No reason for wolves to return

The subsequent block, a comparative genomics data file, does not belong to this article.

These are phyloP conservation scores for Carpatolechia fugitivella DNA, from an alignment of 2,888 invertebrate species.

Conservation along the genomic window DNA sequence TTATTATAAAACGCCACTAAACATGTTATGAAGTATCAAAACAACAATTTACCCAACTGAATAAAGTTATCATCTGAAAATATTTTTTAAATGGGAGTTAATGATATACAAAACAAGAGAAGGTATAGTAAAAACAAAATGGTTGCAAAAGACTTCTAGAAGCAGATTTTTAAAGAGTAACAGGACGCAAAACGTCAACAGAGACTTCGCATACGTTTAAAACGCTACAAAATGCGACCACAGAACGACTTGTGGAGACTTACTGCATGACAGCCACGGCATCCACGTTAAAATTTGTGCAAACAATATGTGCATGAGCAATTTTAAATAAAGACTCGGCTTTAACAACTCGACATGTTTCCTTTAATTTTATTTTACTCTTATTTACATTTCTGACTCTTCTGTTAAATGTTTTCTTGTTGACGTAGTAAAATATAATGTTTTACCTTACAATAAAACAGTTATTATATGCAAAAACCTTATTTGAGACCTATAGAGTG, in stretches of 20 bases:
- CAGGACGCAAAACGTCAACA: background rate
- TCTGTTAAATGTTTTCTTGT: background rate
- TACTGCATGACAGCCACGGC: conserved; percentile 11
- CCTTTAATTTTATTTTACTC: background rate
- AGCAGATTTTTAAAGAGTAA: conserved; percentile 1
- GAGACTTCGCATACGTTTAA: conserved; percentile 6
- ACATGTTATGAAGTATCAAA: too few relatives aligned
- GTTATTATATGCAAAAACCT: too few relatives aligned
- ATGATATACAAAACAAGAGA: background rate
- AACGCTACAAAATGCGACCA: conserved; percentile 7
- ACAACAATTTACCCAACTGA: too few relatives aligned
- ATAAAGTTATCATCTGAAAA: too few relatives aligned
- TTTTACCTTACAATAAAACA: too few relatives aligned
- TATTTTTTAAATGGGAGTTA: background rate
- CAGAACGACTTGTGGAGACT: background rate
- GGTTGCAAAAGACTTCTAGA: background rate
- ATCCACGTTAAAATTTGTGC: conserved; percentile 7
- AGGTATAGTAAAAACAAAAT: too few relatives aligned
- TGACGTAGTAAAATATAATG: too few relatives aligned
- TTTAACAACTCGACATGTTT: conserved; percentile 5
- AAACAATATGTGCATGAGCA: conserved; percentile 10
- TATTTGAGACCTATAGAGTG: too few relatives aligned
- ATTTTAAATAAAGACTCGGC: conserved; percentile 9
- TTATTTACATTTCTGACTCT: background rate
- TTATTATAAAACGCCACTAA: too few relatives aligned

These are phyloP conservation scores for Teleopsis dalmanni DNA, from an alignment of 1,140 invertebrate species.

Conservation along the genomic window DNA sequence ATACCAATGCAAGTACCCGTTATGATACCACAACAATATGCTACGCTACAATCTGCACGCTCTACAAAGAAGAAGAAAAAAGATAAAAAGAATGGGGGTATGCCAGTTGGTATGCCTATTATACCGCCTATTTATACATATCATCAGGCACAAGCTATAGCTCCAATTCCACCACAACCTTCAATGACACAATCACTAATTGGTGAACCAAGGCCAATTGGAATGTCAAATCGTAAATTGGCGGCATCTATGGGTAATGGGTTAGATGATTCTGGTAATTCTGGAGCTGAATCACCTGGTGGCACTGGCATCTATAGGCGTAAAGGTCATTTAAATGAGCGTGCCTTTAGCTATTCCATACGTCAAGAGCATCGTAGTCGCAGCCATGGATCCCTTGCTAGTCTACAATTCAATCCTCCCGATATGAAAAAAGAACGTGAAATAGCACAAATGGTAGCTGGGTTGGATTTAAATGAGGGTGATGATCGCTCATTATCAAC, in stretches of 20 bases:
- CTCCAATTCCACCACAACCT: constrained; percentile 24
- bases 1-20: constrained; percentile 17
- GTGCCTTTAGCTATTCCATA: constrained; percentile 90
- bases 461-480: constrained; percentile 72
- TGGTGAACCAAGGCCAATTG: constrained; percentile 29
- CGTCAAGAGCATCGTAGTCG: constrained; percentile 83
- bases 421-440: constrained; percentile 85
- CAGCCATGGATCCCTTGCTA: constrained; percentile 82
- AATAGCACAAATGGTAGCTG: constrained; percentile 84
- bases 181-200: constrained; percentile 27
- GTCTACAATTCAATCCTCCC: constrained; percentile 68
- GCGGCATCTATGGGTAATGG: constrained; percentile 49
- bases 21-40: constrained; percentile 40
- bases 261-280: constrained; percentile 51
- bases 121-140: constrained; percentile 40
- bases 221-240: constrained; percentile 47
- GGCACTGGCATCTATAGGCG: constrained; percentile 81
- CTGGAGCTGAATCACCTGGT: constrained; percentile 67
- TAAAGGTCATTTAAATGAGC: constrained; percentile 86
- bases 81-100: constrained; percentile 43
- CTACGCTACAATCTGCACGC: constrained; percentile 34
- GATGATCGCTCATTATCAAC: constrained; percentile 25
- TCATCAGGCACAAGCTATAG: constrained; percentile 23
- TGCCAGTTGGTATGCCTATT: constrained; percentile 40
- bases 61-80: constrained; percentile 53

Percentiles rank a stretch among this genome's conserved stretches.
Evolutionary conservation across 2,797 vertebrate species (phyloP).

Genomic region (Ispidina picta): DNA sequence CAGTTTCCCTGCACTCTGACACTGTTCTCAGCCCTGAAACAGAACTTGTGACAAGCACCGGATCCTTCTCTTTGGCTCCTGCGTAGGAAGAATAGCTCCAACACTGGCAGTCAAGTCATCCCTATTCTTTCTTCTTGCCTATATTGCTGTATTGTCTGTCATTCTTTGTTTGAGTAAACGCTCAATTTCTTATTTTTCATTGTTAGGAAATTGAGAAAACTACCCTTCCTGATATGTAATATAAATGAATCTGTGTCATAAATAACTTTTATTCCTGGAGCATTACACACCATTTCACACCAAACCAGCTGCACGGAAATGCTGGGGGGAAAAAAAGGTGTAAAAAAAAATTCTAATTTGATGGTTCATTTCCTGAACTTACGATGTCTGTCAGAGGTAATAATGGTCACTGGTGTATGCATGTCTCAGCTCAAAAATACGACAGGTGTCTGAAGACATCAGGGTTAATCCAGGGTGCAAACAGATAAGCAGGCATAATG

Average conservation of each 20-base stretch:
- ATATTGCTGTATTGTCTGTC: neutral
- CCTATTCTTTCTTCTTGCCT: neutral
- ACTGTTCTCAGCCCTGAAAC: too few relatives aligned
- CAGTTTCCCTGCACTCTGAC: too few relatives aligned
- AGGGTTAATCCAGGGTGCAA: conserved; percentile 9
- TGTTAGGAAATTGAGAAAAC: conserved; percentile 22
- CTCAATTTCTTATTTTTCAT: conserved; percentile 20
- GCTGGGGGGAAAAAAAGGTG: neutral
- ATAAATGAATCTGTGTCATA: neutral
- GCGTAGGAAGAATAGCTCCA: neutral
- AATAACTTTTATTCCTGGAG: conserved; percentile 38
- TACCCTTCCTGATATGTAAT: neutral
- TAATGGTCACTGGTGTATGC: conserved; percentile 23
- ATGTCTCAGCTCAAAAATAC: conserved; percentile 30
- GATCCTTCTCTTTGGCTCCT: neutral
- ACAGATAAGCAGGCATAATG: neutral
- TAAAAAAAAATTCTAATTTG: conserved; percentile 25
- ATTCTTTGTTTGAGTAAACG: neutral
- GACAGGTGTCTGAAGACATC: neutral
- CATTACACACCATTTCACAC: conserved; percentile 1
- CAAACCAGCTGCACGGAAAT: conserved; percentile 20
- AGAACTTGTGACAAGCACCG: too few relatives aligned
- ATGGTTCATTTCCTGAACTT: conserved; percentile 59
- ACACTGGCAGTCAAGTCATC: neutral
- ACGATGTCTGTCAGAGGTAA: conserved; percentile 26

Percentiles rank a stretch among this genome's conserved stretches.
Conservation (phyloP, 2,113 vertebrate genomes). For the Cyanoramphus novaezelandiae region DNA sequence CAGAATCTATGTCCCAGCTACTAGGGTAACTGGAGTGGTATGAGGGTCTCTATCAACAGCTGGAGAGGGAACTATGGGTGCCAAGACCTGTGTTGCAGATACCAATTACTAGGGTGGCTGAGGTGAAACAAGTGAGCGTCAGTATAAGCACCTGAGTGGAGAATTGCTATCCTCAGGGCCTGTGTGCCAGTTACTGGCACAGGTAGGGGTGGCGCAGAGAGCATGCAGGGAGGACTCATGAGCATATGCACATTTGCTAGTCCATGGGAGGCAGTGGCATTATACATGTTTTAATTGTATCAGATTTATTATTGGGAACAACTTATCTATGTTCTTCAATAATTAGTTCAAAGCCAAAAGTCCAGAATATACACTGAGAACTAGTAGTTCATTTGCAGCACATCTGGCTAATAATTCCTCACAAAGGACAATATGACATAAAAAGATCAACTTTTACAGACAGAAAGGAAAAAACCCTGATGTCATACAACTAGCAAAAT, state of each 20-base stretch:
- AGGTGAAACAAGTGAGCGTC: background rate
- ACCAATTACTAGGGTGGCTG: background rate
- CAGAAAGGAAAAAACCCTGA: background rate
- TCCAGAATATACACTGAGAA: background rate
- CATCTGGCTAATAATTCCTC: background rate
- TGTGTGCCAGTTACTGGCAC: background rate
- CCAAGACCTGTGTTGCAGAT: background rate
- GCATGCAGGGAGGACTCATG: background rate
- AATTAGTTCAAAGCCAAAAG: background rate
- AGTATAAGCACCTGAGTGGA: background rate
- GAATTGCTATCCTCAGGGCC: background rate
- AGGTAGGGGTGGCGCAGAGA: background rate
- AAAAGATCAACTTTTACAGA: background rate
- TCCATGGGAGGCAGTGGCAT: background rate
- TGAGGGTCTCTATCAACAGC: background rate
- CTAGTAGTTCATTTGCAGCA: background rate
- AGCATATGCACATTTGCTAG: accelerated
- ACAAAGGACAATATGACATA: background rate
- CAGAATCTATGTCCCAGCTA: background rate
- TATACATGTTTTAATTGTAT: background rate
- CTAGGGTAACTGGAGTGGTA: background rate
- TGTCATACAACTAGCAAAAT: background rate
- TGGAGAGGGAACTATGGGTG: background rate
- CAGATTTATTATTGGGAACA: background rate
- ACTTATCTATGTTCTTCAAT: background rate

Delia Malone’s commentary in the March 5 issue (“Wolves need to return to Colorado,” The Aspen Times) to help the ecosystem was nicely written but left a fundamental question unanswered: Why should we reintroduce wolves into the Colorado backcountry? Malone seems to take a restored wolf presence to be a self-evident good, arguing that wolf eradication was “a terrible wrong,” “persecution,” and an outgrowth of manifest destiny, which might be an embarrassment to the modern liberally-inclined, but which is also a policy without which the great majority of us in the West would not be here today. But putting aside the moralisms, Malone offers no evidence of a present need for the reintroduction of wolves in Colorado. She does not explain how today’s backcountry ecosystems are out of balance such they need wolves to set the balance right. She contends that “wolves are a hunter’s best friend,” but she presents no data suggesting that Colorado hunters — and elk — are suffering due to the absence of wolves. And she appears to be cherry-picking the data in support of her contention that the reintroduction of wolves in other states has done little harm. See, .e.g., http://www.spokesman.com/blogs/outdoors/2015/mar/09/lolo-wolves-killed-give-famous-elk-herd-break/, which in 2015 discussed the need for wolf culls in Idaho’s Lolo region to improve elk survivability there. In my view, for what it’s worth, the proponents of wolf reintroduction in Colorado have yet to make a convincing case. The best they seem to have come up with so far other than some very impressive marketing is that it would salve feelings of collective guilt that the proponents feel and that the harm it would do to the prey populations, both domestic and wild, would be manageable. For me, that is not enough.
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